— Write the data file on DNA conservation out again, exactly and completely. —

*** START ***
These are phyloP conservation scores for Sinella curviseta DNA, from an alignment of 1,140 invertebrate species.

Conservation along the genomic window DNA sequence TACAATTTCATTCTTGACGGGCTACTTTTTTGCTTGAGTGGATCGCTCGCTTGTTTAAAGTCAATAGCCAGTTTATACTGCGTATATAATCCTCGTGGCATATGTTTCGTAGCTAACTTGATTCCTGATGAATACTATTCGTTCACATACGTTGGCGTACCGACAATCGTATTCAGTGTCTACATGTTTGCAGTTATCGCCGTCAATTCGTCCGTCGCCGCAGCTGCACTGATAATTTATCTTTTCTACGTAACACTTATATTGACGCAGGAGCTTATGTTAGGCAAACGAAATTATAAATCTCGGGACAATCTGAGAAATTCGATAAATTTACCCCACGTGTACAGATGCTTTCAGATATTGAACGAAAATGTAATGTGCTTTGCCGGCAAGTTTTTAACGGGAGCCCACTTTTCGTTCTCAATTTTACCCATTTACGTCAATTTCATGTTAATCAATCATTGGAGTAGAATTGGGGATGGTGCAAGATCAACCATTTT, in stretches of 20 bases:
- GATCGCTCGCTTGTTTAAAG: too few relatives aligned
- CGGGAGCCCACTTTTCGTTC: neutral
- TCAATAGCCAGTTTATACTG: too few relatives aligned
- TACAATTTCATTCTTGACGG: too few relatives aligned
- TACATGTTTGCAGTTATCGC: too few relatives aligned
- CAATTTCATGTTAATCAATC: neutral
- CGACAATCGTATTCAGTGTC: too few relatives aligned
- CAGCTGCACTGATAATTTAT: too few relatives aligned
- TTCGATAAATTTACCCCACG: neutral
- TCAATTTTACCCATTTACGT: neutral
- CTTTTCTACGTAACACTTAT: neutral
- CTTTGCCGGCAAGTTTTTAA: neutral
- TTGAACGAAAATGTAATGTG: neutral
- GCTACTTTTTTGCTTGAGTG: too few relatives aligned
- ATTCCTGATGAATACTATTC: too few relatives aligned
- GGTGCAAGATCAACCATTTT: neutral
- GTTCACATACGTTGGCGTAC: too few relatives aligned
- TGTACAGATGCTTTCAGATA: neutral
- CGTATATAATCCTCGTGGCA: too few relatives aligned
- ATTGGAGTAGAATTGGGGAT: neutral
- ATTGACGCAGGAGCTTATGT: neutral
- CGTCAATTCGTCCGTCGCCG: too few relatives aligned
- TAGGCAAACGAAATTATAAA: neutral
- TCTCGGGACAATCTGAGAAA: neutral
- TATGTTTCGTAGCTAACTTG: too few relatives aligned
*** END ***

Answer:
These are phyloP conservation scores for Sinella curviseta DNA, from an alignment of 1,140 invertebrate species.

Conservation along the genomic window DNA sequence TACAATTTCATTCTTGACGGGCTACTTTTTTGCTTGAGTGGATCGCTCGCTTGTTTAAAGTCAATAGCCAGTTTATACTGCGTATATAATCCTCGTGGCATATGTTTCGTAGCTAACTTGATTCCTGATGAATACTATTCGTTCACATACGTTGGCGTACCGACAATCGTATTCAGTGTCTACATGTTTGCAGTTATCGCCGTCAATTCGTCCGTCGCCGCAGCTGCACTGATAATTTATCTTTTCTACGTAACACTTATATTGACGCAGGAGCTTATGTTAGGCAAACGAAATTATAAATCTCGGGACAATCTGAGAAATTCGATAAATTTACCCCACGTGTACAGATGCTTTCAGATATTGAACGAAAATGTAATGTGCTTTGCCGGCAAGTTTTTAACGGGAGCCCACTTTTCGTTCTCAATTTTACCCATTTACGTCAATTTCATGTTAATCAATCATTGGAGTAGAATTGGGGATGGTGCAAGATCAACCATTTT, in stretches of 20 bases:
- GATCGCTCGCTTGTTTAAAG: too few relatives aligned
- CGGGAGCCCACTTTTCGTTC: neutral
- TCAATAGCCAGTTTATACTG: too few relatives aligned
- TACAATTTCATTCTTGACGG: too few relatives aligned
- TACATGTTTGCAGTTATCGC: too few relatives aligned
- CAATTTCATGTTAATCAATC: neutral
- CGACAATCGTATTCAGTGTC: too few relatives aligned
- CAGCTGCACTGATAATTTAT: too few relatives aligned
- TTCGATAAATTTACCCCACG: neutral
- TCAATTTTACCCATTTACGT: neutral
- CTTTTCTACGTAACACTTAT: neutral
- CTTTGCCGGCAAGTTTTTAA: neutral
- TTGAACGAAAATGTAATGTG: neutral
- GCTACTTTTTTGCTTGAGTG: too few relatives aligned
- ATTCCTGATGAATACTATTC: too few relatives aligned
- GGTGCAAGATCAACCATTTT: neutral
- GTTCACATACGTTGGCGTAC: too few relatives aligned
- TGTACAGATGCTTTCAGATA: neutral
- CGTATATAATCCTCGTGGCA: too few relatives aligned
- ATTGGAGTAGAATTGGGGAT: neutral
- ATTGACGCAGGAGCTTATGT: neutral
- CGTCAATTCGTCCGTCGCCG: too few relatives aligned
- TAGGCAAACGAAATTATAAA: neutral
- TCTCGGGACAATCTGAGAAA: neutral
- TATGTTTCGTAGCTAACTTG: too few relatives aligned